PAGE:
Monday, October 13, 2014

Food Writers Panel Discussion at The American Library in Paris




This Tuesday October 14th, 2014, at 19:30, Food Writers Clotilde Dusoulier and Alexander Lobrano will discuss writing about food in France, food trends and restaurant reviewing as well as their most recent books.

Clotilde Dusoulier's latest book, Edible French: Tasty Expressions and Cultural Bites, goes into the meaning behind fifty of the French's popular food-related expressions. It makes perfect sense to me that the French use food to express the idiosyncrasies of life and she delves into the history of many of them.  Dusolier is also a Travel Writer and Food Trend Consultant (Wait! What? I want that job!!) and the creator of the immensely popular food blog,  Chocolateandzucchini  which includes her books, Paris favorites, travels and recipes. And her September Favorites includes who makes the best Pain au chocolat in Paris. 

Alexander Lobrano is a food and travel writer for some of the biggest name publications out there, living in Paris since 1986. And from his website, I learned that in the early-morning hours after this discussion, he will depart Paris to launch his California book tour with his newest book: Hungry for France, hitting San Diego, LA, SF, Napa and Larkspur. I also learned (his opening webpage is blog-style) about what he calls 'The best new restaurant of La Rentree (Fall Season)' which happens to be just across the river from us in the 16th: Restaurant Pages. My mouth is still dewy from the photos and descriptions of the elegant and delectable dishes posted. Thank you, M. Lobrano! Can't wait to try this new restaurant.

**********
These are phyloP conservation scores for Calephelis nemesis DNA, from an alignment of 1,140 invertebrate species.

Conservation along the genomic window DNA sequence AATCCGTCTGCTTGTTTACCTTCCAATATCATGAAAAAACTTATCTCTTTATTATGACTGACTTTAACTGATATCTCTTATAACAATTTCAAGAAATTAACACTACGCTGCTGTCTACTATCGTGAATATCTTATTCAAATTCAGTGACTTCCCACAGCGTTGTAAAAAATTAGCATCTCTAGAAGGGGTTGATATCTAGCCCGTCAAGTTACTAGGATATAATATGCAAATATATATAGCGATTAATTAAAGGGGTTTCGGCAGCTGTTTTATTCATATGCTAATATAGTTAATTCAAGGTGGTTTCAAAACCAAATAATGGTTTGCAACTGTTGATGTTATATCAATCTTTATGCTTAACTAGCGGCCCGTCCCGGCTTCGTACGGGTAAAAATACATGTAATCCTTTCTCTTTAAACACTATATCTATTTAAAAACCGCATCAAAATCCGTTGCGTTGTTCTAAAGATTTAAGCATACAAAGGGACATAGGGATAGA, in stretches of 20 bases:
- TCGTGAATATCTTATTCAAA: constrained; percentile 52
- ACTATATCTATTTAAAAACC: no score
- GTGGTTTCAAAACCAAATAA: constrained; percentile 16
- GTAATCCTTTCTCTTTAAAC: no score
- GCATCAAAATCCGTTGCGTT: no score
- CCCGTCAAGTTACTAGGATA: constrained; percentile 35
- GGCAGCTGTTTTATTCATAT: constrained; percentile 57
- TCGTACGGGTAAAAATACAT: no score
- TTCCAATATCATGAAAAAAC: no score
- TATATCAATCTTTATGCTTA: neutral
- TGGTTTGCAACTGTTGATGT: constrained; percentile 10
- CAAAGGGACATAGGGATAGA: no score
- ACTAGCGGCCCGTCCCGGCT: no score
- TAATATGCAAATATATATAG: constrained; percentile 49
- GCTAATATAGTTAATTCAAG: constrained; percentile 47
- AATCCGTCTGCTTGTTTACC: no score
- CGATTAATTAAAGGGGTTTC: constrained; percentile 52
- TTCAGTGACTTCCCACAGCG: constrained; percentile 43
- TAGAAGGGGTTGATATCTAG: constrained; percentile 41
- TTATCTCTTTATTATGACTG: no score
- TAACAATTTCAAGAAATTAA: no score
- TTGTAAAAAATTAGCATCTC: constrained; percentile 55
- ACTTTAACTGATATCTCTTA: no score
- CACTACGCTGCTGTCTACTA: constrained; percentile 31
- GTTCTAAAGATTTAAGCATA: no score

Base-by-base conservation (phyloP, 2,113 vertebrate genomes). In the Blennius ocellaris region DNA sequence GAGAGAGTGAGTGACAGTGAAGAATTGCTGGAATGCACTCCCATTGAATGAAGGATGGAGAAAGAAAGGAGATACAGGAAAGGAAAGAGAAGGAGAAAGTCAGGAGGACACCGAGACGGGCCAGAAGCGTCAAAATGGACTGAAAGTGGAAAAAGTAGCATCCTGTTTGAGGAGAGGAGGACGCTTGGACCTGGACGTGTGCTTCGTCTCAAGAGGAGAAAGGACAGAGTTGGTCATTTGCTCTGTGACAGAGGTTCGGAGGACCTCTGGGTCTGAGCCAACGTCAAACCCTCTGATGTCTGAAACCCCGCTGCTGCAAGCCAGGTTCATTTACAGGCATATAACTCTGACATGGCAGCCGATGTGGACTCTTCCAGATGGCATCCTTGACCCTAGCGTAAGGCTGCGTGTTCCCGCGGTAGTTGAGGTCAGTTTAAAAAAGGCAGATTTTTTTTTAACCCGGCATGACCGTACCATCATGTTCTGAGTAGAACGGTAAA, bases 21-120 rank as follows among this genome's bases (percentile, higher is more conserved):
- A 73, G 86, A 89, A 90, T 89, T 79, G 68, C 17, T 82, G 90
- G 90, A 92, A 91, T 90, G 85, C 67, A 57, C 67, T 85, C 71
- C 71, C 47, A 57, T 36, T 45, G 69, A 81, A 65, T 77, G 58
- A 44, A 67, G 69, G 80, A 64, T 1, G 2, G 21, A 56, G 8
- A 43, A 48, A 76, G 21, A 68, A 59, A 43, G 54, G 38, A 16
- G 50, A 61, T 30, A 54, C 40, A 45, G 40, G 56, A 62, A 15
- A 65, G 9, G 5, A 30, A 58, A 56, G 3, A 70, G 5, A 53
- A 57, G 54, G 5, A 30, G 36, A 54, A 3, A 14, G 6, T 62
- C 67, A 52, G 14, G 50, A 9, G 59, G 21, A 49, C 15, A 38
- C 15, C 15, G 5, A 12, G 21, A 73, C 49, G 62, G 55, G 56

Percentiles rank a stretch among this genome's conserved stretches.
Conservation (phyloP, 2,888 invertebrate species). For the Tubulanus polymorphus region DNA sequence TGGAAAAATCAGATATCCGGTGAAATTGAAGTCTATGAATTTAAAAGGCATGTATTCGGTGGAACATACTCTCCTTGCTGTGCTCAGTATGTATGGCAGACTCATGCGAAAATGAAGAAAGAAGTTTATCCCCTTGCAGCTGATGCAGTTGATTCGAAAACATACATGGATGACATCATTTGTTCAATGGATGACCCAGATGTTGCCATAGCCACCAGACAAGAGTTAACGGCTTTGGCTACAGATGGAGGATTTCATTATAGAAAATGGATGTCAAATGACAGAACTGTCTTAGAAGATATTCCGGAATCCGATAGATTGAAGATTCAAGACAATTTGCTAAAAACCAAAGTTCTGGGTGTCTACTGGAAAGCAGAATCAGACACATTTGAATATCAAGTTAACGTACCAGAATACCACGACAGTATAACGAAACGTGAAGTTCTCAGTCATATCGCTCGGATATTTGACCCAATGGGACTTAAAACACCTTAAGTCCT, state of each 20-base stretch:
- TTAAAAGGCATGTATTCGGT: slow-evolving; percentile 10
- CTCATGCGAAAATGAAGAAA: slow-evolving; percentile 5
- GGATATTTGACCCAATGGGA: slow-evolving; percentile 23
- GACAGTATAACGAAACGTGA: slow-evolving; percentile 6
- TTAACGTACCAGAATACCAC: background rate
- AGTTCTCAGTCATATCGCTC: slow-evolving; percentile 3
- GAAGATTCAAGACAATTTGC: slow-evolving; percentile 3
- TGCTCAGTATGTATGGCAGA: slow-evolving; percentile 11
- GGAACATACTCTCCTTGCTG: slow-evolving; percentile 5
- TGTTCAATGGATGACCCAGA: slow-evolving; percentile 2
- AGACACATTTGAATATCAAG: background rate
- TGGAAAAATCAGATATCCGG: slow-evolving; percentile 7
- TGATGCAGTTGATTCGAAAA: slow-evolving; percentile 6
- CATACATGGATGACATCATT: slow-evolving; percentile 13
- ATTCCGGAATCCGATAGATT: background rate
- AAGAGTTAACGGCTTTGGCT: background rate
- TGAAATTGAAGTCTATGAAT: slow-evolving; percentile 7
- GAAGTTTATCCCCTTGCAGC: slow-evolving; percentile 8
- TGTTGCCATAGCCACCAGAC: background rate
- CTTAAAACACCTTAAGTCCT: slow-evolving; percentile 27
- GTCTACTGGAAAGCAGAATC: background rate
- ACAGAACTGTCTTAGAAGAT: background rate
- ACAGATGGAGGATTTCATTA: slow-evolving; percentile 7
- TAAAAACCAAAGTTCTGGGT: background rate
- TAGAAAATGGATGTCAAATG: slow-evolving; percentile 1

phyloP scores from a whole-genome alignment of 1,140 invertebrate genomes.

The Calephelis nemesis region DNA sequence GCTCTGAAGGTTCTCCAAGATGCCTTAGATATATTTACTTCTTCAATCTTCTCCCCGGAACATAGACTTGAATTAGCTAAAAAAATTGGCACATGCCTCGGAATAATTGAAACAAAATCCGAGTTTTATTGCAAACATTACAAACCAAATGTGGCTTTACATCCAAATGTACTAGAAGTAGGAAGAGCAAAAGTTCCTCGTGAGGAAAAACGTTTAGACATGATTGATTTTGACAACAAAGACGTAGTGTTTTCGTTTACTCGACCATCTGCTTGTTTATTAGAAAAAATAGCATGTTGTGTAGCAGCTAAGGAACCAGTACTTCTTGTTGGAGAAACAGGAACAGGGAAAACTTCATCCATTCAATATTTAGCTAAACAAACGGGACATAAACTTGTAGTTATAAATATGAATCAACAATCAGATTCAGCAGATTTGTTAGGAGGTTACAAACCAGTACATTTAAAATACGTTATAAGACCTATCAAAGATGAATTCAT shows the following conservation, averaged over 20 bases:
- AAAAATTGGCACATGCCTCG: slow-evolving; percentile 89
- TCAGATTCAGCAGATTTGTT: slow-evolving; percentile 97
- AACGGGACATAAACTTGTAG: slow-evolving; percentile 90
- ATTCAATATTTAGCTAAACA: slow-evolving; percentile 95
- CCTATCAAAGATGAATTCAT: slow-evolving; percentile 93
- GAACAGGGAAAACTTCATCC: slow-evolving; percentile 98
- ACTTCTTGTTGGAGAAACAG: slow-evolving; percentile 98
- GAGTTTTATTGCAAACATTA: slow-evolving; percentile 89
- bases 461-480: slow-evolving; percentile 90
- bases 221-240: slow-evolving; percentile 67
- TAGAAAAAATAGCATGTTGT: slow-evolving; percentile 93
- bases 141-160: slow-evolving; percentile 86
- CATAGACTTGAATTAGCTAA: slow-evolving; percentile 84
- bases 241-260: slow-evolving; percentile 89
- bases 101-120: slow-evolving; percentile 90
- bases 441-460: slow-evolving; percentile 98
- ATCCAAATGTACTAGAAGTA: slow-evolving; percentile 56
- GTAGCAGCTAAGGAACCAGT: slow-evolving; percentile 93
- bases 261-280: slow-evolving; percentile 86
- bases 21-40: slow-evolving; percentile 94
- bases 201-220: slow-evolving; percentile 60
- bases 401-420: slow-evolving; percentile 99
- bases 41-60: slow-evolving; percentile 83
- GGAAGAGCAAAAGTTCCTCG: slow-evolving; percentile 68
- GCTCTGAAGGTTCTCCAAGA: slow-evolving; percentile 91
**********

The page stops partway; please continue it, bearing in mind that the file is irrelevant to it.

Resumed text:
This is definitely one discussion at the ALP I wish I wasn't missing! 

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The American Library in Paris  is located at:
10, rue du General Camou
(Just off the Champs de Mars and the Eiffel Tower)
75007 Paris, France
• Tel. +33 (0)1 53 59 12 60
Tu-Sat: 10-19:00, Sun: 13:00-19:00

Monday, October 6, 2014

France's Famous Museums Will Open 7 Days A Week

File:Versailles chateau.jpg
(Versaille) 


Three of France's most well-known and visited museums
are about to stay open seven days a week. 
The Louvre, the Palace of Versaille and the Musee d'Orsay
will no longer be closed one day during the week. 

And according to an article in The Local
not everyone is happy about it.
The French union for The Louvre announced that money over conditions is 
not necessarily a good thing stating that fewer rooms would be able to be open. 
Versaille's union says night cleaning will cost more. 

But the Ministry of Culture has said
they will make sure the incoming revenue will outweigh the costs. 
And France will be going the way of 
some of the world's other top museums as in London and New York. 

It also means one more aspect of France
changes to conform to the rest of the world. 
But I'm for this one!
What do you think? 


(photo via Marc Vassal and Wikipedia)
(Story from The Local)